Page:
By Tom Nader
Publisher and Editor
The story is really only beginning for Dekota Johnson.
Just a sophomore, the Crestwood boys basketball standout has already emerged as a dynamic offensive score, but head coach Josh Jakacki insists that his underclassmen is still an unfinished product.
Furthermore, Johnson has already shown the desire and work ethic that actually may push him even past his potential.
What a scary thought for Red Devils opponents that have already become accustomed to Johnson scoring at a rate of 22 points per game.
“Dekota is determined to be his best and puts the work in,” Jakacki said. “That is why he scores as he does.”
Johnson is a player that lives in the gym because he loves the game.
His dedication to become a good player was not a switch his simply flicked. He has been working on his game since he was very young.
“We knew as a youngster that he had the potential to be really good,” said Jakacki, who also referenced the Johnson families deep connection to basketball.
Father James was a standout for the Red Devils during his era, while mother Tammy loves the game, older brother Austin was “one of the best shooters we’ve coached,” according to Jakacki, while fifth-grade sister Taegyn is talented and 2-year-old brother Zane already lives in the gym.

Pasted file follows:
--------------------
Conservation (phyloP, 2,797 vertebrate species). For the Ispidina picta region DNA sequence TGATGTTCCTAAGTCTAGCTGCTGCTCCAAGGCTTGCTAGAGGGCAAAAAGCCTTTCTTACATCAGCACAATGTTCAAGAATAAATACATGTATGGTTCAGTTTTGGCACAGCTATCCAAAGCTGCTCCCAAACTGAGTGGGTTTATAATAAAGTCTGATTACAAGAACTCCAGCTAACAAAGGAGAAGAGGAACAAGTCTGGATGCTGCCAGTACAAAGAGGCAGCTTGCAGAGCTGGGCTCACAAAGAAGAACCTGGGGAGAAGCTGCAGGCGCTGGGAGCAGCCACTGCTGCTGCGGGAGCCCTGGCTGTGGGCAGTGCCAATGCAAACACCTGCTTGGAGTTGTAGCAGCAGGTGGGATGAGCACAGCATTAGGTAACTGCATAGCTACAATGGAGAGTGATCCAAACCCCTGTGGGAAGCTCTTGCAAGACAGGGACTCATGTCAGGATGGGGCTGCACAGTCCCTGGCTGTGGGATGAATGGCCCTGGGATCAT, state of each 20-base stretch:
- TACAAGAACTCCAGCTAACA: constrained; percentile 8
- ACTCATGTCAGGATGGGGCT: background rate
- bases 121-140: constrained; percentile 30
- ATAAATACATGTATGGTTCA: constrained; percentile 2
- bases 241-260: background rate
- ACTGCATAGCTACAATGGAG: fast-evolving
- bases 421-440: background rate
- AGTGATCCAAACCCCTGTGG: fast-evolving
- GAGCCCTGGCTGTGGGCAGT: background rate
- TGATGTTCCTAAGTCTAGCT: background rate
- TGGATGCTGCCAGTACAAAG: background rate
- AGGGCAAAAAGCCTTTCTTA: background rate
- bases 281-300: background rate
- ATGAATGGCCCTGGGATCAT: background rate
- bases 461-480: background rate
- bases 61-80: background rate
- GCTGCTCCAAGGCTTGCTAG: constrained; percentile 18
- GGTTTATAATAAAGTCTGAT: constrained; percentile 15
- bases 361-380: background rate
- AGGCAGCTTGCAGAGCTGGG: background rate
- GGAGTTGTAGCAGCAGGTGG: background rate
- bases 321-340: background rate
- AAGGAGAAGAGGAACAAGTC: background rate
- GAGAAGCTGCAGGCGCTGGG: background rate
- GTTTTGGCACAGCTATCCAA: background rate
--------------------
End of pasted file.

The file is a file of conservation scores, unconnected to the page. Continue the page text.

With a “quiet and unassuming” personality, Johnson channels his voice through basketball.
When you can show through your actions that you are one of the team’s hardest workers, you don’t have to circle back to tell people about it.
They will see it.
And Jakacki sees it in Johnson.
“It doesn’t define him, but he wants to be the best,” Jakacki said. “He has worked as hard as many of our past greats and years to be better. I love that ab out him. Coaches love players that put in the time, but also that put in the time when we aren’t around.”
Johnson checks the box next to self-motivated and it is vindicated by the time he puts in during the off-season and outside of the Devils’ regular practice schedule.
“He is determined and wants to win,” Jakacki said.
Which is part of the future Johnson wants for himself and his teammates.
It is part of potential that still waits for him.
He knows it.
His family knows it.
And the league knows it.
“Once he polishes his game, he will be unguardable,” Jakacki said. “He will not allow himself — neither will we — to be satisfied with where he’s at, because where he is going as a player is so fun to imagine.”
Remember, the story is only beginning.
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